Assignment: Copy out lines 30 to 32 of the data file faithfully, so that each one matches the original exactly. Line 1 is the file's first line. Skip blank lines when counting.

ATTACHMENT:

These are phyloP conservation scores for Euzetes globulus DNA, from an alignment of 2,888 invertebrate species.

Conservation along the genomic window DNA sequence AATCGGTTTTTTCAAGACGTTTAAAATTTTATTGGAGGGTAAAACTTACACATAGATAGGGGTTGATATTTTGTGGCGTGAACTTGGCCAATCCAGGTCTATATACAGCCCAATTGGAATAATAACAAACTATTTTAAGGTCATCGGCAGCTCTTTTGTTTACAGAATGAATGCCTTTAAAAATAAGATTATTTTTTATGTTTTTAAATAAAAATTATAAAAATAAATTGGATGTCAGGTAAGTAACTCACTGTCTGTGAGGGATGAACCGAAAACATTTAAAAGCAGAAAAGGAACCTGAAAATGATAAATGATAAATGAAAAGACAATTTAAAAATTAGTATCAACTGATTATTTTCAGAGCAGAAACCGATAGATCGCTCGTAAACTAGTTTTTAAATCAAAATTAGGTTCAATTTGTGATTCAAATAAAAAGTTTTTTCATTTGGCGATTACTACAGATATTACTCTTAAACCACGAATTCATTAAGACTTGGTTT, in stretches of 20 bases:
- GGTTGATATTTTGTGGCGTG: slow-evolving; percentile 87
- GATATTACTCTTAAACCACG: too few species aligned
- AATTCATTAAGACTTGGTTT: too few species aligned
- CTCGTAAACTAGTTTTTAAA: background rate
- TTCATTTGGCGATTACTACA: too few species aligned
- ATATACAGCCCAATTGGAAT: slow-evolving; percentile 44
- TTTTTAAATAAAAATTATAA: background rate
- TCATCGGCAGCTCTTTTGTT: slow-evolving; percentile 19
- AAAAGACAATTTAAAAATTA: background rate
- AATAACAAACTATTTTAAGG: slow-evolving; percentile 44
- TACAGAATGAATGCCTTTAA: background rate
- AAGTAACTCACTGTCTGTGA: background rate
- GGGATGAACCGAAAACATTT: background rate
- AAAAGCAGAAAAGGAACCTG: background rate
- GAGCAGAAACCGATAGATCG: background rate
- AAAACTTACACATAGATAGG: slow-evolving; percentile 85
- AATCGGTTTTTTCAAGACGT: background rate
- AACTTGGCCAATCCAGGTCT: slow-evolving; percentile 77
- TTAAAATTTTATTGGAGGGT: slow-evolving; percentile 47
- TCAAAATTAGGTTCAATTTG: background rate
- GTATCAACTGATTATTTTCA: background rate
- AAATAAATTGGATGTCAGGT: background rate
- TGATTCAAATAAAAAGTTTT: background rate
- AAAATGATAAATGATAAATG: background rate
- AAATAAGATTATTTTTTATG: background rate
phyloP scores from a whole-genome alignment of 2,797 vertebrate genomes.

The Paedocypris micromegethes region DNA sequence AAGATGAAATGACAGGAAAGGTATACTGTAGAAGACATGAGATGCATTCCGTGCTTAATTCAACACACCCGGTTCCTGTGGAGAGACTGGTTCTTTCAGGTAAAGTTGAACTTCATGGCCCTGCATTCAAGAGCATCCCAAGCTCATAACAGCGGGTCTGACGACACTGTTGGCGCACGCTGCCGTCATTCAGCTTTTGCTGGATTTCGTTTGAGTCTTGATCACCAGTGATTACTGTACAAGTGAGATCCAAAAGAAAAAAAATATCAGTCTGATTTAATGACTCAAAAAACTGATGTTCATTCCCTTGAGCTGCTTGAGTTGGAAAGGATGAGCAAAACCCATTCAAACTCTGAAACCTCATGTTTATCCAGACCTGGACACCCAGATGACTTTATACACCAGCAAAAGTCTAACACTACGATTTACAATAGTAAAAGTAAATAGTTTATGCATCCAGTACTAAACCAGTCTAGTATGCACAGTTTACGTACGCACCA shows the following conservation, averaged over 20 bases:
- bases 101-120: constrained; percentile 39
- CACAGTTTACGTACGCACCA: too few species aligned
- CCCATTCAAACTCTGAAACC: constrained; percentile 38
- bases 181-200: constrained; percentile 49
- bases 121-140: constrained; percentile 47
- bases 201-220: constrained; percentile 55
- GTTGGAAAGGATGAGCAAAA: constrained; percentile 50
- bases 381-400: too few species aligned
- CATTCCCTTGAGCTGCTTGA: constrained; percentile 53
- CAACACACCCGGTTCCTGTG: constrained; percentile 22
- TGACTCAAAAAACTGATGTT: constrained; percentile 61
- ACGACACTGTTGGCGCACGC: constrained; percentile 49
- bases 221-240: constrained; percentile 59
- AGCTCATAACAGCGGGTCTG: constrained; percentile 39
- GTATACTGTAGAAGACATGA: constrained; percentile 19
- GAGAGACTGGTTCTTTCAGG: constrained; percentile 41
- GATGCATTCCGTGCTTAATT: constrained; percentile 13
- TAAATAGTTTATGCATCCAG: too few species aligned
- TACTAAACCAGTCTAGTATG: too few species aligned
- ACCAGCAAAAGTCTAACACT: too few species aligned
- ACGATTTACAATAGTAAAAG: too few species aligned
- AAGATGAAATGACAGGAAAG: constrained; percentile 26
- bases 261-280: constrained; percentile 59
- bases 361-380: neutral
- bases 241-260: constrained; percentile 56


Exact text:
- bases 101-120: constrained; percentile 39
- CACAGTTTACGTACGCACCA: too few species aligned
- CCCATTCAAACTCTGAAACC: constrained; percentile 38